X-rays are taken at the end of surgery to ensure the plate and screws are in the right position and that the new angle is flat enough.

What does post-operative care involve?

Medication
Your dog will require a course of pain relief and sometimes antibiotics following surgery; these are typically given orally in tablet or liquid form.

Exercise
Exercise is beneficial during the recovery, although this must be strictly controlled and will be significantly reduced during the first eight weeks following surgery. A period of very strict exercise restriction is likely immediately after surgery and will require your dog to be crate-rested or confined to a small room without access to furniture. Your surgeon will provide you with more detailed instructions on how to manage your dog’s exercise following surgery.

Follow up visits
Dependent on how your pet’s surgical wound has been repaired, a follow-up visit to your vet is often needed around two weeks after surgery. Most dogs will need to wear a buster collar until this time to prevent interference with the wound which may lead to infection.
Depending on progress, post-operative X-rays are usually performed around eight weeks after surgery to check healing is progressing well.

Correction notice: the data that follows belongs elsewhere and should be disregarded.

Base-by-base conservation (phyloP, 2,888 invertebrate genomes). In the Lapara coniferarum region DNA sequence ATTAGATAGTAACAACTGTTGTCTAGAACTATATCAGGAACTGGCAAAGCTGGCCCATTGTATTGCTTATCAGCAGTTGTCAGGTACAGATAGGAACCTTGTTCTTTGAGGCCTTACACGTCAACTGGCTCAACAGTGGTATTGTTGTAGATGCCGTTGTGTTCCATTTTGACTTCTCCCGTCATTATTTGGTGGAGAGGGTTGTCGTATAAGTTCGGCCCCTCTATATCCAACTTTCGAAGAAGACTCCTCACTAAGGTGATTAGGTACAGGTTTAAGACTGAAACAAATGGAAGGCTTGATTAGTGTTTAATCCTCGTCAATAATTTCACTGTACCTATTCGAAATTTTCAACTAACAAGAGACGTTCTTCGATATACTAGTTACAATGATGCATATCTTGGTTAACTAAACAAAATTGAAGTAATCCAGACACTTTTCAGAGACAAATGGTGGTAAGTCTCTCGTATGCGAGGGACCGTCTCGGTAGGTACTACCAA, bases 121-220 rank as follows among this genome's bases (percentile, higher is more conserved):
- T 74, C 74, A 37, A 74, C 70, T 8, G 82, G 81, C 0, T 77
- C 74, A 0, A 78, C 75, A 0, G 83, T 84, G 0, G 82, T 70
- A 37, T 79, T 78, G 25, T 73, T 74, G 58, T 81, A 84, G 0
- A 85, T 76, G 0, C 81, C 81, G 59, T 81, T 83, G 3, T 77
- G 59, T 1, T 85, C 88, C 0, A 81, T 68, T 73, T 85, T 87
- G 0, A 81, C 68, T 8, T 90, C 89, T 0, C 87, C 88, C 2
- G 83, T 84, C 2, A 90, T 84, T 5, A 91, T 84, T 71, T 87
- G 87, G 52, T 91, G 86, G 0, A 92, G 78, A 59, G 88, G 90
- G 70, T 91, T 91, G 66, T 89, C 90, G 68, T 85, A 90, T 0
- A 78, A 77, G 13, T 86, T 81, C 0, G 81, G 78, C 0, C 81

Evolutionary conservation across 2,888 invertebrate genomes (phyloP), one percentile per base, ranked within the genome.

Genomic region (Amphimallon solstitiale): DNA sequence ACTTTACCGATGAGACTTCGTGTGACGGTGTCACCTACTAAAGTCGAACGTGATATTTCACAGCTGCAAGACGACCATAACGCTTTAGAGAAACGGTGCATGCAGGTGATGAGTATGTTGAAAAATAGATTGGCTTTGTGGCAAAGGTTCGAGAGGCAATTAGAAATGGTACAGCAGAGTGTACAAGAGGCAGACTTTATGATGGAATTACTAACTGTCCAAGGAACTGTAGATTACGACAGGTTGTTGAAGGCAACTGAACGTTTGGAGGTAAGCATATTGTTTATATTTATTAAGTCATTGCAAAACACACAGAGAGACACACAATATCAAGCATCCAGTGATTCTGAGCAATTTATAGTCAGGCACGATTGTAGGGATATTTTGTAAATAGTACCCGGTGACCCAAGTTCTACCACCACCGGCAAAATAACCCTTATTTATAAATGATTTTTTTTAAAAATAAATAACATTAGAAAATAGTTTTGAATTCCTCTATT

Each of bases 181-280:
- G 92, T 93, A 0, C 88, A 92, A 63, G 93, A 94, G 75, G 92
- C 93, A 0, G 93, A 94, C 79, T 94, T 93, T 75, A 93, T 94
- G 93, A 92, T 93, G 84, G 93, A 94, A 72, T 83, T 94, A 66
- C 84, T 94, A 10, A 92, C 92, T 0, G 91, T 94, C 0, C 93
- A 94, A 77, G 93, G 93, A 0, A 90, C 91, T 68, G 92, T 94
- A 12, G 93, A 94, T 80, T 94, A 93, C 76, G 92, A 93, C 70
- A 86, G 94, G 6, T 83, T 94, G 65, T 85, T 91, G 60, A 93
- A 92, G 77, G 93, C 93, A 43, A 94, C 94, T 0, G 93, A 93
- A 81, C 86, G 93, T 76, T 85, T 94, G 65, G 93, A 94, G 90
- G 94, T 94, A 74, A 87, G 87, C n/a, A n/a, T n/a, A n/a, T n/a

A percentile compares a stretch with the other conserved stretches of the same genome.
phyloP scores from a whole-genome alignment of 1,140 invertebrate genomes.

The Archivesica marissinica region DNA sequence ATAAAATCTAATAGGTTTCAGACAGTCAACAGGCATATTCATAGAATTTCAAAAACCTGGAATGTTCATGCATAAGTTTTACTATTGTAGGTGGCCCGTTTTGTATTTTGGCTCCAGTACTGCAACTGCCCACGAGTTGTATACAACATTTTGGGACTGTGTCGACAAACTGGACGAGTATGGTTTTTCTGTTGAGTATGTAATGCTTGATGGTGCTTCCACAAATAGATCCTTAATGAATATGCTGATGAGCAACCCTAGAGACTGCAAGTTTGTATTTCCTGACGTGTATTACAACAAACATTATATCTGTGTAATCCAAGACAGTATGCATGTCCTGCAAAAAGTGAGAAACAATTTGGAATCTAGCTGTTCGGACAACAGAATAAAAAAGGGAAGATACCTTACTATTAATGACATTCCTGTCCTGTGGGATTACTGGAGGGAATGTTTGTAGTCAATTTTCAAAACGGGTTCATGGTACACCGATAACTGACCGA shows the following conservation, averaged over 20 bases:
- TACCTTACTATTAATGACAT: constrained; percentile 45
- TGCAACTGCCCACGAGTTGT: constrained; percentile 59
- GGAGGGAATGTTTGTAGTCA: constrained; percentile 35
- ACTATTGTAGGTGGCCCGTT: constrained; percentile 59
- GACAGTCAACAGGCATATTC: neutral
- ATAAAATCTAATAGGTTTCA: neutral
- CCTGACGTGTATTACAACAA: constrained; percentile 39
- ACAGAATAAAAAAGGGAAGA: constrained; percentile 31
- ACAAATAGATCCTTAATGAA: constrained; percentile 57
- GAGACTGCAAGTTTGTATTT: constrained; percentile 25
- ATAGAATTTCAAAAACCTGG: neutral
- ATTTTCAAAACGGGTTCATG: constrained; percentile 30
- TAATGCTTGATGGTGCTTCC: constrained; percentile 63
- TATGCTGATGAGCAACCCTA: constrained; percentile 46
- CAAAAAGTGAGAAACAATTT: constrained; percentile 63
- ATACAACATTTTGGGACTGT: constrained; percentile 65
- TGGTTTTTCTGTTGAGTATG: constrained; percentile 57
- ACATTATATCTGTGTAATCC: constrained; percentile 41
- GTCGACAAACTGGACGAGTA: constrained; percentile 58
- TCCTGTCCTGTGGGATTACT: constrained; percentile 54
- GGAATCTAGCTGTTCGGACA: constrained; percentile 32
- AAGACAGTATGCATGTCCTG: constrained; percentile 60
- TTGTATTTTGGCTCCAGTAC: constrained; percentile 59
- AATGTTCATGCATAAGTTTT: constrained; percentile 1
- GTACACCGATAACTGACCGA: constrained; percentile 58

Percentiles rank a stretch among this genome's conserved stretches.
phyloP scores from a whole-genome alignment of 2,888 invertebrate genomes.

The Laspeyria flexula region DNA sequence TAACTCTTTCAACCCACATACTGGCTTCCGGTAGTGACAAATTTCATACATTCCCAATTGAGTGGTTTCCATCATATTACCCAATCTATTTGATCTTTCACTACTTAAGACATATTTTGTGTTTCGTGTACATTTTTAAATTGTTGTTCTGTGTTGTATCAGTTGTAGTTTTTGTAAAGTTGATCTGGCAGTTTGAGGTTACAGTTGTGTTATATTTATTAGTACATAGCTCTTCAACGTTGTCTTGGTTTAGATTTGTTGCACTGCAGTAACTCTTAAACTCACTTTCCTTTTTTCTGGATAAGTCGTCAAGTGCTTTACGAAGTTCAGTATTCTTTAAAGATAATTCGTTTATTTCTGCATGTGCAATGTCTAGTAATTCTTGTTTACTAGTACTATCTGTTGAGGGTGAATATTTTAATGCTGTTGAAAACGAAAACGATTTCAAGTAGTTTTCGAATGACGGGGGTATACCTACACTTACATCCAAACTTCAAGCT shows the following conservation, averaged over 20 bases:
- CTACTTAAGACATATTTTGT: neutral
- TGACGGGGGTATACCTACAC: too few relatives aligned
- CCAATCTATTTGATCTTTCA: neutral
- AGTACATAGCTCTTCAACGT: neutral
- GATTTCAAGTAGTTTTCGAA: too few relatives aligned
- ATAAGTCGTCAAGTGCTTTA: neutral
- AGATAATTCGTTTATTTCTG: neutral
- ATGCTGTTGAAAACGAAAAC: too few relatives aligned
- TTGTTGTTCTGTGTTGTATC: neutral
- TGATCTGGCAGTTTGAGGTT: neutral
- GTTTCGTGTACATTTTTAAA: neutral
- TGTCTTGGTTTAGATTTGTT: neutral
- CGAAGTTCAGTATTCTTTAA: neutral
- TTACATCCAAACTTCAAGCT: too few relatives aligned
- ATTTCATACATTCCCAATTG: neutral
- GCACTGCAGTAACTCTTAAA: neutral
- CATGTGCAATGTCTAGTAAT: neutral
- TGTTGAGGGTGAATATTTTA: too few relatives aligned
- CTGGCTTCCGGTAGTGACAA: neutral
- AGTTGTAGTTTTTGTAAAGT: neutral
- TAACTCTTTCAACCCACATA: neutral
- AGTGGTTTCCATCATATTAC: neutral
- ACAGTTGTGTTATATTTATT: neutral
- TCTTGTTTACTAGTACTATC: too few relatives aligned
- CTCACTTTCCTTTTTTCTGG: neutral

Weight control
Unfortunately, regardless of treatment (or lack of treatment), all dogs are likely to be predisposed to the development of osteoarthritis in the affected joint following cranial cruciate ligament disease. Because of this, it is recommended that they maintain a slim body condition. Your vet will be able to give you more information regarding weight control plans if this is required.

Hydrotherapy/physiotherapy
Hydrotherapy and/or physiotherapy can be useful in the post-operative period and can be considered once the skin wound has healed. Your vet can advise you if this is appropriate for your pet.

What is the prognosis following TPLO?
TPLO surgery has a very high success rate, with 90—95% dogs regaining complete or near-complete function of the affected leg and 93% of owners reporting that they are satisfied with the procedure 12 months after surgery.